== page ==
Secrecy is an idea of the past. With easy access and commonly shared information, the word secrecy is quickly being deleted out of our vocabulary. Currently, the larger problem with secrecy, especially in the United States has more to do with our national security, versus twitter updates and Facebook ads. In 2008, President Obama did something very different than the previous Presidential candidates before him. He made his election campaign viral and changed the way campaigns are done today. Of course, in the age of the internet anything added to the internet we always deem as good, regardless of the benefits it may or may not have. It seems as though we have just recently realized all of the dangers involved with the internet and with the sharing of so many documents and ideas that are meant to be private. Citizens are learning the hard way that sharing of governmental documents is a threat to our national security and comes with serious repercussions.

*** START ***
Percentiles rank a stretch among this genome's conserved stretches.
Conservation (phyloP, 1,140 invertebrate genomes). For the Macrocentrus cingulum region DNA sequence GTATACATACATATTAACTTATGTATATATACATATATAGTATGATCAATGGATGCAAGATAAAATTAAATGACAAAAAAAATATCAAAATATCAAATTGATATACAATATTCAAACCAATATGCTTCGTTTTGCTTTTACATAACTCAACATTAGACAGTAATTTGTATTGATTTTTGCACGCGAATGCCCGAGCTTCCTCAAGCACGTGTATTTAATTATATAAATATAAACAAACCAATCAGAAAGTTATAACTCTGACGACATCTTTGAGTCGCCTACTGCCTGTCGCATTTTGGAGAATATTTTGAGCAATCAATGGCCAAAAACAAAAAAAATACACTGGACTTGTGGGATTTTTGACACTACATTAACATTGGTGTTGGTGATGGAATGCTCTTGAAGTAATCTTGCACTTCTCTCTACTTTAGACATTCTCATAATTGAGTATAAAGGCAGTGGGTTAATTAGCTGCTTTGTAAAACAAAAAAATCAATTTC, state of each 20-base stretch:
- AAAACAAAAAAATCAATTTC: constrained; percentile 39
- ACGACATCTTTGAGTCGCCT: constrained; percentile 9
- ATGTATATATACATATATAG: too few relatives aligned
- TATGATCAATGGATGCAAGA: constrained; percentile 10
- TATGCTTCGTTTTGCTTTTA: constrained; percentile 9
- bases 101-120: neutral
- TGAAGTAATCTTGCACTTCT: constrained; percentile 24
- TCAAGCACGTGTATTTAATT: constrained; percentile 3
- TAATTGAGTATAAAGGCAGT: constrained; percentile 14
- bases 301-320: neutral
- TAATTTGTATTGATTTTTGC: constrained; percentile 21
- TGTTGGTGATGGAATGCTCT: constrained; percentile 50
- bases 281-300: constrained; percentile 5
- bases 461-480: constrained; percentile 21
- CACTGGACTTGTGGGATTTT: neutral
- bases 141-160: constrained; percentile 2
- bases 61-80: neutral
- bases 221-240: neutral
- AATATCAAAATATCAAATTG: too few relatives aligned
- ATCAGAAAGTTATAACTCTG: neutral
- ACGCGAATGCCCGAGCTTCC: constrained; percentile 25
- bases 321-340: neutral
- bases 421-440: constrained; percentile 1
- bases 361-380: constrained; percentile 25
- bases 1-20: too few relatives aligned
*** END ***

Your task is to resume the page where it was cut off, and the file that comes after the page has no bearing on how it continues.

There has been much talk about privacy rules regarding popular social media sites as well. With the daily additions of new applications and changes in privacy settings have led to many debates on what is considered private material. Because of the common use of the internet, government officials have made it easier for classified information to be shared, hacked into, and put into the wrong hands. Additionally, because of the easy access to all types of technology and equipment the problem now becomes the age of the hackers. Growing up in a world of technology means that hackers are no longer adults in their middle ages instead a growing number of hackers are teenagers or those in their early twenties. Computers are no longer a secret and promises made are no longer able to be made and then forgotten. The internet has created a permanent documentation of not only written and spoken word and in the future is going to create a problem for citizens and government officials alike if not careful of what is being used and displayed online.